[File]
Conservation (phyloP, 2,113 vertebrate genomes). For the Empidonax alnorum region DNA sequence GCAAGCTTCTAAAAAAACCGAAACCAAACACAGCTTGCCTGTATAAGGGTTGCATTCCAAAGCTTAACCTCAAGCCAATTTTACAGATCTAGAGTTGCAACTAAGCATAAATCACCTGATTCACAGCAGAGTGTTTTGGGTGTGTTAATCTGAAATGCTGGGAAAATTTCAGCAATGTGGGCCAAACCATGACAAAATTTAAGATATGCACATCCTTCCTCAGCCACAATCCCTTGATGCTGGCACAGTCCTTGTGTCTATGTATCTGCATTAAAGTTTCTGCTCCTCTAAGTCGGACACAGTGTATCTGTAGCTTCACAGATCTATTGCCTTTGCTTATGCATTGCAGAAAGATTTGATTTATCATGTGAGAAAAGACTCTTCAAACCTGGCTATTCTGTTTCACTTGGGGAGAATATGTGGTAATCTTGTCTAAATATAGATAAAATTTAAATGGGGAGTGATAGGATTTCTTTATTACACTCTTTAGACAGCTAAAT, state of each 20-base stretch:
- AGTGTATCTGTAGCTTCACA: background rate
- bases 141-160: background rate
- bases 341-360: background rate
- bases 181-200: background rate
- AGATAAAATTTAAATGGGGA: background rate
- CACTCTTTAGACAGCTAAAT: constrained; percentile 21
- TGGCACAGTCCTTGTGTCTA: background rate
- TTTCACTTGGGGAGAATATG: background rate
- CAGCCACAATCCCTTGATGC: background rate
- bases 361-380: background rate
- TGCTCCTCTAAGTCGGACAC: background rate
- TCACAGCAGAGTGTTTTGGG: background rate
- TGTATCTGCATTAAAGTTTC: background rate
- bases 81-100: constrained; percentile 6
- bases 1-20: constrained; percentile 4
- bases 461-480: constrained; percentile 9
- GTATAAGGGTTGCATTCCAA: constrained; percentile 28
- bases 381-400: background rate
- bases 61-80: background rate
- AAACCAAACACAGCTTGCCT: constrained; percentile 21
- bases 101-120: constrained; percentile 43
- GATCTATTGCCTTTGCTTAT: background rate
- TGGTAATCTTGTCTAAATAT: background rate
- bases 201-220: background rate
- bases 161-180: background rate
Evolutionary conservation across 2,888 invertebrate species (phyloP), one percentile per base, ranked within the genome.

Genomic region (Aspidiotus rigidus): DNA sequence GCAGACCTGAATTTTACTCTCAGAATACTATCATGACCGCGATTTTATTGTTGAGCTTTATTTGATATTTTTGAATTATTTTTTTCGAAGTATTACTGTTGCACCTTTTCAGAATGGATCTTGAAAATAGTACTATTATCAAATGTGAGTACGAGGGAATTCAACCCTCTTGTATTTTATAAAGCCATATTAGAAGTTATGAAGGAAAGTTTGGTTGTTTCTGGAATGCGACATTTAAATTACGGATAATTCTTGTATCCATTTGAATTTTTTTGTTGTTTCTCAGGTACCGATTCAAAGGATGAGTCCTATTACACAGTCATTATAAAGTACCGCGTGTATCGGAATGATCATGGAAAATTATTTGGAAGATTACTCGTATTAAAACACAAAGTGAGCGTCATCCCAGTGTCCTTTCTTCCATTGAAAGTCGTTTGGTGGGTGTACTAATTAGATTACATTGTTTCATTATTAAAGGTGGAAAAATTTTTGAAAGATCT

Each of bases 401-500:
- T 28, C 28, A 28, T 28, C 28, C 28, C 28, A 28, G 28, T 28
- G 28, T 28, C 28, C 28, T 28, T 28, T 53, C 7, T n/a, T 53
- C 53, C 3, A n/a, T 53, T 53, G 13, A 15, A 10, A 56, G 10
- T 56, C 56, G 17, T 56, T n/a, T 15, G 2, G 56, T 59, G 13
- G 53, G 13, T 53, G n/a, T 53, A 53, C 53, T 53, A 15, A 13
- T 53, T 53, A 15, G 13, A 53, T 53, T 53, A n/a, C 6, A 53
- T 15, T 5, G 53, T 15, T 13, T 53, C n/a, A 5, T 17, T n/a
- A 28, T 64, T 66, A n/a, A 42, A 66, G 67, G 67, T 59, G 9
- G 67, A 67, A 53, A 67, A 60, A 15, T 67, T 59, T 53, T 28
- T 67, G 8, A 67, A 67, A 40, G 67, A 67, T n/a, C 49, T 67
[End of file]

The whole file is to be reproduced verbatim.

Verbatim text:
Conservation (phyloP, 2,113 vertebrate genomes). For the Empidonax alnorum region DNA sequence GCAAGCTTCTAAAAAAACCGAAACCAAACACAGCTTGCCTGTATAAGGGTTGCATTCCAAAGCTTAACCTCAAGCCAATTTTACAGATCTAGAGTTGCAACTAAGCATAAATCACCTGATTCACAGCAGAGTGTTTTGGGTGTGTTAATCTGAAATGCTGGGAAAATTTCAGCAATGTGGGCCAAACCATGACAAAATTTAAGATATGCACATCCTTCCTCAGCCACAATCCCTTGATGCTGGCACAGTCCTTGTGTCTATGTATCTGCATTAAAGTTTCTGCTCCTCTAAGTCGGACACAGTGTATCTGTAGCTTCACAGATCTATTGCCTTTGCTTATGCATTGCAGAAAGATTTGATTTATCATGTGAGAAAAGACTCTTCAAACCTGGCTATTCTGTTTCACTTGGGGAGAATATGTGGTAATCTTGTCTAAATATAGATAAAATTTAAATGGGGAGTGATAGGATTTCTTTATTACACTCTTTAGACAGCTAAAT, state of each 20-base stretch:
- AGTGTATCTGTAGCTTCACA: background rate
- bases 141-160: background rate
- bases 341-360: background rate
- bases 181-200: background rate
- AGATAAAATTTAAATGGGGA: background rate
- CACTCTTTAGACAGCTAAAT: constrained; percentile 21
- TGGCACAGTCCTTGTGTCTA: background rate
- TTTCACTTGGGGAGAATATG: background rate
- CAGCCACAATCCCTTGATGC: background rate
- bases 361-380: background rate
- TGCTCCTCTAAGTCGGACAC: background rate
- TCACAGCAGAGTGTTTTGGG: background rate
- TGTATCTGCATTAAAGTTTC: background rate
- bases 81-100: constrained; percentile 6
- bases 1-20: constrained; percentile 4
- bases 461-480: constrained; percentile 9
- GTATAAGGGTTGCATTCCAA: constrained; percentile 28
- bases 381-400: background rate
- bases 61-80: background rate
- AAACCAAACACAGCTTGCCT: constrained; percentile 21
- bases 101-120: constrained; percentile 43
- GATCTATTGCCTTTGCTTAT: background rate
- TGGTAATCTTGTCTAAATAT: background rate
- bases 201-220: background rate
- bases 161-180: background rate
Evolutionary conservation across 2,888 invertebrate species (phyloP), one percentile per base, ranked within the genome.

Genomic region (Aspidiotus rigidus): DNA sequence GCAGACCTGAATTTTACTCTCAGAATACTATCATGACCGCGATTTTATTGTTGAGCTTTATTTGATATTTTTGAATTATTTTTTTCGAAGTATTACTGTTGCACCTTTTCAGAATGGATCTTGAAAATAGTACTATTATCAAATGTGAGTACGAGGGAATTCAACCCTCTTGTATTTTATAAAGCCATATTAGAAGTTATGAAGGAAAGTTTGGTTGTTTCTGGAATGCGACATTTAAATTACGGATAATTCTTGTATCCATTTGAATTTTTTTGTTGTTTCTCAGGTACCGATTCAAAGGATGAGTCCTATTACACAGTCATTATAAAGTACCGCGTGTATCGGAATGATCATGGAAAATTATTTGGAAGATTACTCGTATTAAAACACAAAGTGAGCGTCATCCCAGTGTCCTTTCTTCCATTGAAAGTCGTTTGGTGGGTGTACTAATTAGATTACATTGTTTCATTATTAAAGGTGGAAAAATTTTTGAAAGATCT

Each of bases 401-500:
- T 28, C 28, A 28, T 28, C 28, C 28, C 28, A 28, G 28, T 28
- G 28, T 28, C 28, C 28, T 28, T 28, T 53, C 7, T n/a, T 53
- C 53, C 3, A n/a, T 53, T 53, G 13, A 15, A 10, A 56, G 10
- T 56, C 56, G 17, T 56, T n/a, T 15, G 2, G 56, T 59, G 13
- G 53, G 13, T 53, G n/a, T 53, A 53, C 53, T 53, A 15, A 13
- T 53, T 53, A 15, G 13, A 53, T 53, T 53, A n/a, C 6, A 53
- T 15, T 5, G 53, T 15, T 13, T 53, C n/a, A 5, T 17, T n/a
- A 28, T 64, T 66, A n/a, A 42, A 66, G 67, G 67, T 59, G 9
- G 67, A 67, A 53, A 67, A 60, A 15, T 67, T 59, T 53, T 28
- T 67, G 8, A 67, A 67, A 40, G 67, A 67, T n/a, C 49, T 67